This article will guide and empower individuals struggling with depression on how to take the crucial first step in seeking help and embarking on their healing journey.
Depression is the most common mental health disorder around the world. Internationally over 50% of people struggle with depression. Across the United States over 30% of adults struggle with depression. It is important that if you are feeling depressed, you know how to ask for help and start yourself along your healing journey.
Signs it’s time to get help
Signs and red flags that it’s time to get help can look different from one person to the next. You might recognize signs early on that you are experiencing behavioral changes, maybe you no longer hang out with your friends and family, you keep yourself socially isolated, you feel hopeless all the time, and you don’t really see the point in living. Maybe you are struggling with symptoms of insomnia and changes in appetite and weight. Instead, you might be struggling with thoughts of self-harm.
Without addressing depression and seeking help, symptoms can get worse. They can lead to secondary mental health disorders, and they can have physical health ramifications as well as mental health ramifications.
Challenges of asking for help
Asking for help with depression isn’t easy. Many people are still afraid of societal stigma or personal fears.
- Mothers struggling with postpartum depression, for example, might feel like they have failed as a parent or they are unsuited to be a mother.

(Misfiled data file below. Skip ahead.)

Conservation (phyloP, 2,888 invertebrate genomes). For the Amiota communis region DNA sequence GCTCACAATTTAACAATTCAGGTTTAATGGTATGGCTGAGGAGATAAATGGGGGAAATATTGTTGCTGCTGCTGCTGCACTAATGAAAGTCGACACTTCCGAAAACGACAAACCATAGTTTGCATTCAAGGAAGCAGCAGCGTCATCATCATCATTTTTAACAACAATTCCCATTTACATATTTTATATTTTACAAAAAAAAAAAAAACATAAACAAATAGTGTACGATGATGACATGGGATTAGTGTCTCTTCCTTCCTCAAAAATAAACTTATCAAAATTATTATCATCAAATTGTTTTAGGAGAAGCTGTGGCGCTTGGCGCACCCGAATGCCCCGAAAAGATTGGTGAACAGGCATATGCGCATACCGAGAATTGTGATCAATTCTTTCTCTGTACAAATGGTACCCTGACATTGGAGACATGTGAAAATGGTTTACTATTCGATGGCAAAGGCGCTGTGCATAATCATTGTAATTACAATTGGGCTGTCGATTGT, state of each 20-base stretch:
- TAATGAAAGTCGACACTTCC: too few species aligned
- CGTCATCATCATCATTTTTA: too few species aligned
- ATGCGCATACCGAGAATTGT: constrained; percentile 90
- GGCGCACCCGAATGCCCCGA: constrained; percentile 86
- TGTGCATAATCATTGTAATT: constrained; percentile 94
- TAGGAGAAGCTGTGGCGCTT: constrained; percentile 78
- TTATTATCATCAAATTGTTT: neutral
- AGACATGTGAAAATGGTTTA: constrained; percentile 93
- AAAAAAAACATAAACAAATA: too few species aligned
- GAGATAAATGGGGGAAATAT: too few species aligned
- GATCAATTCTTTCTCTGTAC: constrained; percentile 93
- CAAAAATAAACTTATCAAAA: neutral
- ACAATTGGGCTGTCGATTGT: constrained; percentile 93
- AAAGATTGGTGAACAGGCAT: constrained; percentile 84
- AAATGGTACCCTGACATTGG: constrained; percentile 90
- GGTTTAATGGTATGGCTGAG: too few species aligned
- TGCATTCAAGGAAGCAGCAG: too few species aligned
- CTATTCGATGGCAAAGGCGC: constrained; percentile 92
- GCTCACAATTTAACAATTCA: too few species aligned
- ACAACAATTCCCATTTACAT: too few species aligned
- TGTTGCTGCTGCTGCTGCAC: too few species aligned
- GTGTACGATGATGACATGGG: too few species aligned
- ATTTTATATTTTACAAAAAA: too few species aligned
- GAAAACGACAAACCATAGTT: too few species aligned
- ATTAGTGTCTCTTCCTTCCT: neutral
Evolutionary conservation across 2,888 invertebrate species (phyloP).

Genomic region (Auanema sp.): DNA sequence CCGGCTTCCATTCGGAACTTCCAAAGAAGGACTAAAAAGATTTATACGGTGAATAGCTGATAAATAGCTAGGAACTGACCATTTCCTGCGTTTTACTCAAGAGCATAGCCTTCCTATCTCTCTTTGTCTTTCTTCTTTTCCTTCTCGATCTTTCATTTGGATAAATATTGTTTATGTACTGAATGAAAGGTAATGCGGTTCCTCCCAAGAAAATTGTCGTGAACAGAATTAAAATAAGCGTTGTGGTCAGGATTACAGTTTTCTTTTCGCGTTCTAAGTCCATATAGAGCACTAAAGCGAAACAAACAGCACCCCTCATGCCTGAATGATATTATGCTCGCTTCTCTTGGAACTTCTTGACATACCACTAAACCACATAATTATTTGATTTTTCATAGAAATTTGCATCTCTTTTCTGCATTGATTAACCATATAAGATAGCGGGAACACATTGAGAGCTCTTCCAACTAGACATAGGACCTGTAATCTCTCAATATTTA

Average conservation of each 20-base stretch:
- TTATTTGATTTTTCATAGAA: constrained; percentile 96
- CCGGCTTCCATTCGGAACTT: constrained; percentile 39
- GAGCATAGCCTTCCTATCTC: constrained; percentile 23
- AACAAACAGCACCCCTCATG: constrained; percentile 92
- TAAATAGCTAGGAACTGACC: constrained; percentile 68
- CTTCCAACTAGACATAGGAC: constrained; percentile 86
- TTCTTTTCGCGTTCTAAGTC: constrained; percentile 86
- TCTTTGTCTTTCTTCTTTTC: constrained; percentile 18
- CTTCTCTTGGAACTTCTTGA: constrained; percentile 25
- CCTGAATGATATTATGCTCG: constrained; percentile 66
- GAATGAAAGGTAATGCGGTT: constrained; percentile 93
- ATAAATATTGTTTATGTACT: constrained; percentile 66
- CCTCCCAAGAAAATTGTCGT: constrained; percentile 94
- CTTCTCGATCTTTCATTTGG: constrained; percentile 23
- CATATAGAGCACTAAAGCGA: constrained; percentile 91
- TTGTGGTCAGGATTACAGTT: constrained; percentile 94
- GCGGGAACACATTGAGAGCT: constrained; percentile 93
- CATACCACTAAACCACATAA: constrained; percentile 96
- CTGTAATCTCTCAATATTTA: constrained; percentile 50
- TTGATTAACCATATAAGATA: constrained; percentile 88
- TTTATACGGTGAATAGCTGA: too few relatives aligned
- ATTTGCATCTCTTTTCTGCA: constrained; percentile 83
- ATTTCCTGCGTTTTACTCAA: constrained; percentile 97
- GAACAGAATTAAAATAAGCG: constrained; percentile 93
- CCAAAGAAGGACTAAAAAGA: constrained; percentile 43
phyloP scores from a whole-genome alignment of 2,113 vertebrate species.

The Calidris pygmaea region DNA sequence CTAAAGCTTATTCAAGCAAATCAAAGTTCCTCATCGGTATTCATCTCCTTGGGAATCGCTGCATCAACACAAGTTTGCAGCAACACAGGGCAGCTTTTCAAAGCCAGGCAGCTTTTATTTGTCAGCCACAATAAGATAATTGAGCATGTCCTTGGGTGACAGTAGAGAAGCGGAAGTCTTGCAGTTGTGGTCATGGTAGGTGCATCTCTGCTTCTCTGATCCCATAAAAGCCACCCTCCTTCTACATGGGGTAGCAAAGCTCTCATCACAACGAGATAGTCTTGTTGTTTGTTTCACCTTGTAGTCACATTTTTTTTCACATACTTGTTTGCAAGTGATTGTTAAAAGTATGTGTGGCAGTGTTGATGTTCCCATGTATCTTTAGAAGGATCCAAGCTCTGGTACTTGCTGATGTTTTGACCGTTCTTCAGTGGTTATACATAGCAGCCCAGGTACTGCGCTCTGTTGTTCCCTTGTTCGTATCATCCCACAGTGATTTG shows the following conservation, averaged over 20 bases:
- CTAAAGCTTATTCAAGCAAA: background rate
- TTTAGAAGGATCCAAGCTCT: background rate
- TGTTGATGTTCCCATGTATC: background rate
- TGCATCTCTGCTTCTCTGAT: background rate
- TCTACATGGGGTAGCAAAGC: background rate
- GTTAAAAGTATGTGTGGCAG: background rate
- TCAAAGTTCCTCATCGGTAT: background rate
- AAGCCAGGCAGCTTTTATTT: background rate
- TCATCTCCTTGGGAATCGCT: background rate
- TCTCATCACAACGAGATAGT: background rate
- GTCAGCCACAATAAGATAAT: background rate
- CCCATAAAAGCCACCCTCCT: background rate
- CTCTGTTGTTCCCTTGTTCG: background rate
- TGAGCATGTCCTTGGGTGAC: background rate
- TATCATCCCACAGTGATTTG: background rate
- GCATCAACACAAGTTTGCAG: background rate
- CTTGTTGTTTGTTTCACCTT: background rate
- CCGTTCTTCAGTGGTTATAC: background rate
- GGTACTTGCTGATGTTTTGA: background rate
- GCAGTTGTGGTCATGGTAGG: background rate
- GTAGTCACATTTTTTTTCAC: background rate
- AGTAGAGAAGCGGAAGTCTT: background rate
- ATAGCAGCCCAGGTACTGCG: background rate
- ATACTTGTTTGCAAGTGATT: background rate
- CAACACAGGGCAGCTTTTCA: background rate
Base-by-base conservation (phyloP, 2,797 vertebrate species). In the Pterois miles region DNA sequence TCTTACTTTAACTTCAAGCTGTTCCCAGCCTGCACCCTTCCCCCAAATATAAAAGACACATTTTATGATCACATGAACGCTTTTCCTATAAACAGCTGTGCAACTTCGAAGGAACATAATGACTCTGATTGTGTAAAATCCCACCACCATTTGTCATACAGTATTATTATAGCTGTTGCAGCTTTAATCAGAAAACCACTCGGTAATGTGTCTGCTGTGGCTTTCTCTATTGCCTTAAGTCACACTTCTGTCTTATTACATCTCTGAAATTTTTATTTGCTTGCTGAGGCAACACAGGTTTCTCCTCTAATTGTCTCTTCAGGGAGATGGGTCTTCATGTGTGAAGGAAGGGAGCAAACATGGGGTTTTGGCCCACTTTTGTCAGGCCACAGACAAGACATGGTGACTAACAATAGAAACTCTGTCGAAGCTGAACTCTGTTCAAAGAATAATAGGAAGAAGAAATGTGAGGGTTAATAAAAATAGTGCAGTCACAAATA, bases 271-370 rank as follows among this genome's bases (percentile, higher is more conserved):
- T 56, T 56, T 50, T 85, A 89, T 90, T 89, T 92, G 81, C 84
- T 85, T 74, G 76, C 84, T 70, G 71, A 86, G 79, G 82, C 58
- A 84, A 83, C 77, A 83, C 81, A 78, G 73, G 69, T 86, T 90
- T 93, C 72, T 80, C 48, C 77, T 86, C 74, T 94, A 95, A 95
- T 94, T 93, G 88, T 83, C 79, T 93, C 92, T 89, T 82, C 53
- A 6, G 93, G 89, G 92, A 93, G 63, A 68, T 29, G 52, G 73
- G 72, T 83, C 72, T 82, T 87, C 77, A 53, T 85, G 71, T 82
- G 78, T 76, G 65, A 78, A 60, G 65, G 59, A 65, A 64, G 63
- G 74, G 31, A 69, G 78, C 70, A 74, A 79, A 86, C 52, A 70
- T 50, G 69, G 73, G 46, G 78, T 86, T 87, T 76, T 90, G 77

- Men who are struggling with depression later in life might feel like they aren’t masculine enough or that other men will judge them for needing help.
If you find yourself struggling with signs of depression, don’t let internal concerns or the judgment of external sources stop you from getting the help you need. Have enough self-awareness to accept that it might be time to rely on someone else for help and identify safe spaces and people to whom you can turn and ask for that help.
Practical steps on how to ask for help with depression
– Tips on how to initiate the conversation
If you want to know how to ask for help when depressed, it can be hard to figure out the right words when the time comes. You might go through your speech in your head but then when you are sitting across from someone asking for help with depression, the words don’t come to you.
In these cases, you can use things like phrases or scripts that you write down. You can even ask the individual to close their eyes or look away from you so that you don’t feel additional pressure while trying to get out what you need to say.
– In-person vs. written communication
For a lot of people, asking for help when depressed is terrifying. Depression makes it such that the only thing you want in the world is for someone to notice that you need help and to offer it without you having to ask but at the same time you are absolutely terrified that anyone will notice that you need help.
To deal with this, don’t be afraid to use written communication if in-person communication is too burdensome for you. Sometimes individuals don’t ask for help when people are around because they don’t end up depressed until they are home or they are alone again.